Shrien Dewani
Shrien Dewani is accused of hiring men to kill his wife Anni in South AfricaReuters

Shrien Dewani, the Bristol businessman accused of plotting the murder of his wife Anni as they honeymooned in South Africa in 2010, is to be extradited on 7 April. Dewani's murder trial will begin the following day.

Earlier this month Dewani lost an appeal against his extradition at the high court, where judges rejected his plea not to be sent to South Africa due to mental health problems, including depression and post-traumatic stress. Dewani is detained in hospital under the Mental Health Act.

28-year-old Swedish national Anni Dewani died when the taxi they were travelling in was hijacked as it passed through Gugulethu, a notorious suburb of Cape Town, on the fourth day of their honeymoon. She was allegedly dragged from the car and shot in the neck. Shrien Dewani was unharmed.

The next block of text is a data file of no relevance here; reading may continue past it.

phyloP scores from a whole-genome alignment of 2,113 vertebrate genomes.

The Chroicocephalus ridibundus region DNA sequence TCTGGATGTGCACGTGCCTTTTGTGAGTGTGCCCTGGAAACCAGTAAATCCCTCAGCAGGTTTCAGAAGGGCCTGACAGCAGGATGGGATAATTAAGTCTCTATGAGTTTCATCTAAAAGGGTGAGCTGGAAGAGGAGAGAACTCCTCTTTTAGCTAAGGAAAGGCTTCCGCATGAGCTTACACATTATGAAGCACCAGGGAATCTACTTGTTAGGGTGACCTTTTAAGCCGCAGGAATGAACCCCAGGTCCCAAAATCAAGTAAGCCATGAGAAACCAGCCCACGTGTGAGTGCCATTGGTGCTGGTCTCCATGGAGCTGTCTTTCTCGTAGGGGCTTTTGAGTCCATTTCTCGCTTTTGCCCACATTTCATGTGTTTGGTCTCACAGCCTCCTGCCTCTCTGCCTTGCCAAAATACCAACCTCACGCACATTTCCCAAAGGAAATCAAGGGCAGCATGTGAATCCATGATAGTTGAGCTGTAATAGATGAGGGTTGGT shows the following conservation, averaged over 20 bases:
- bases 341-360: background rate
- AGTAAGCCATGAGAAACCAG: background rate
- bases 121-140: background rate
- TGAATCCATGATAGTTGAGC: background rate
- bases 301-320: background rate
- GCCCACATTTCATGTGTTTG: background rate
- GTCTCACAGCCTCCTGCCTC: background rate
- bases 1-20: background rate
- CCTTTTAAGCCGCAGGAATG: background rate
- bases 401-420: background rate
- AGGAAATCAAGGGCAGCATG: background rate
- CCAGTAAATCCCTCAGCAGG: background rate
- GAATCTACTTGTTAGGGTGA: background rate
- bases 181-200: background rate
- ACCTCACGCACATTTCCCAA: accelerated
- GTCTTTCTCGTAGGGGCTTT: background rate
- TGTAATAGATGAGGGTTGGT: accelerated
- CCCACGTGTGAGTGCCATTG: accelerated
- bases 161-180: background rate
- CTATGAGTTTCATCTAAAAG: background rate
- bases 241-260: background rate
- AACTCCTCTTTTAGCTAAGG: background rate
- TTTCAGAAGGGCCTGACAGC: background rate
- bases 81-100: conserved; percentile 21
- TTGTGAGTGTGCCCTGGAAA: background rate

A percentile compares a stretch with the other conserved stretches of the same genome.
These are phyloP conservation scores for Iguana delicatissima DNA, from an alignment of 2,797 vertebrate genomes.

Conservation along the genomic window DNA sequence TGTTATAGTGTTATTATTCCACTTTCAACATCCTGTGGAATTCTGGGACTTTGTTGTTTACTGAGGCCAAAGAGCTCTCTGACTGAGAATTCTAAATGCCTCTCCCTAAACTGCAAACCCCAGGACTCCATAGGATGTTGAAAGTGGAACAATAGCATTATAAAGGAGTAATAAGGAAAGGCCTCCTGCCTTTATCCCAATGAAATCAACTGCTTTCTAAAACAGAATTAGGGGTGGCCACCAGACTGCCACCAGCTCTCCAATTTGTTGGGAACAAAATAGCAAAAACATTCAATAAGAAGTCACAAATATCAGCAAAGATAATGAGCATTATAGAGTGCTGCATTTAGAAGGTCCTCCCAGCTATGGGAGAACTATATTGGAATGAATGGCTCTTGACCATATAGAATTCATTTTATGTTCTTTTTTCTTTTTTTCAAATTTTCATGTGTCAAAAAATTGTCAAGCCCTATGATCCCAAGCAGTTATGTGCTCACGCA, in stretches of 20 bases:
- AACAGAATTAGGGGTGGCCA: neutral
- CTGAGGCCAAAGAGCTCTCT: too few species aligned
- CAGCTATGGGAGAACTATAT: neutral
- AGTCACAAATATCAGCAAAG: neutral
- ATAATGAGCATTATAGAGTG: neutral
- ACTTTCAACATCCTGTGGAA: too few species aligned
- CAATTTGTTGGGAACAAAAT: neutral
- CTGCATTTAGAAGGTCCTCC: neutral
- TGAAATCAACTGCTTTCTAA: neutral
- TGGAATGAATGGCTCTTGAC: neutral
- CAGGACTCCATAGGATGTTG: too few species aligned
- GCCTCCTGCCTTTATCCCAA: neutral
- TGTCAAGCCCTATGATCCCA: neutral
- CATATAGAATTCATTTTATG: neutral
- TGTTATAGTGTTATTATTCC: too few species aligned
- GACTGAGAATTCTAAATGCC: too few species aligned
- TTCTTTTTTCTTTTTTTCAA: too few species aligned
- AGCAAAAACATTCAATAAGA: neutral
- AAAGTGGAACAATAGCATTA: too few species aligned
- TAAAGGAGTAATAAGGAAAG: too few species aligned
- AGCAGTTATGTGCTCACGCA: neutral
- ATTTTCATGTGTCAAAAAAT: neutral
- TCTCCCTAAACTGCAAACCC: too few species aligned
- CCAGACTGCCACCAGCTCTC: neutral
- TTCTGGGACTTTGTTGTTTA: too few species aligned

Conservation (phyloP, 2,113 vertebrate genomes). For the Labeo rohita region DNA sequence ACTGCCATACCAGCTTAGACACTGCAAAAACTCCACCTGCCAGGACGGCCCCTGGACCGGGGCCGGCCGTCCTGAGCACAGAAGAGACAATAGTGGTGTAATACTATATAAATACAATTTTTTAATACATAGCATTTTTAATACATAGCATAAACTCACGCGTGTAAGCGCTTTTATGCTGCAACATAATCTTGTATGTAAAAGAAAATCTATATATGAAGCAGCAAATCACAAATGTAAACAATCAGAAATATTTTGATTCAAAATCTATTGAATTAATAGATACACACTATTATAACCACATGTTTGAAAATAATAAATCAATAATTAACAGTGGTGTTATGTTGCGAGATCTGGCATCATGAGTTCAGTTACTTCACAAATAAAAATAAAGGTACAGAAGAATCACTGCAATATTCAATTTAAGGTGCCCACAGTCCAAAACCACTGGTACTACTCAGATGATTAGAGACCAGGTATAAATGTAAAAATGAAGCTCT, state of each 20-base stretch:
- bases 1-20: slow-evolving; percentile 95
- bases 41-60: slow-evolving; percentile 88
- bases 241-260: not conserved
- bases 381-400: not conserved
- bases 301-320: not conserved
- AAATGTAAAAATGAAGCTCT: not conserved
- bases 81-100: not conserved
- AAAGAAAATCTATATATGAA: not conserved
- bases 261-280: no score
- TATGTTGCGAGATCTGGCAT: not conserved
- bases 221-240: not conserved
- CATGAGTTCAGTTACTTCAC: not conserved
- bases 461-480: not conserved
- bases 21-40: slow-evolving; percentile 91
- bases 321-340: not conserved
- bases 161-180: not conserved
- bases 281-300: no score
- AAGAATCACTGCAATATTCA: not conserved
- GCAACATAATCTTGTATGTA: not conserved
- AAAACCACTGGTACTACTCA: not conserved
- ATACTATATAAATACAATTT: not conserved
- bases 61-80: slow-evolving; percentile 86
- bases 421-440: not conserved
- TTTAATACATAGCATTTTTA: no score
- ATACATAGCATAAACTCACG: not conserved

Xolile Mngeni
Xolile Mngeni received a life sentence in court in Cape TownREUTERS/Sumaya Hisham

South African Xolile Mngeni was convicted of Anni's premeditated murder. Accomplice Mziwamadoda Qwabe received 25 years for murder. The taxi driver, Zola Tongo, received 18 years for his part in the killing. Prosecutors allege Dewani arranged for the men to kill his wife – a claim he strongly denies.

A recent BBC Panorama appeared to find holes in the case against Dewani and Dewani's family claim he will not face a fair trial in South Africa.

The South African police faced criticism when national police commissioner General Bheki Cele said of the case: "A monkey came all the way from London to have his wife­ murdered here. Shrien thought we South Africans were stupid when he came all the way to kill his wife in our country. He lied to himself."

Cele faced widespread condemnation in South Africa for making the comments. He was later fired for corruption.

Speaking after Dewani lost his High Court appeal, Anni's father Vinod Hindocha expressed relief, saying the legal process had been torture for the family:

"We are quite happy with the decision and we hope to get the answers that we have been seeking for the past three-and-a-half years. I really don't know what happened to my daughter. We need answers. We hope to get justice."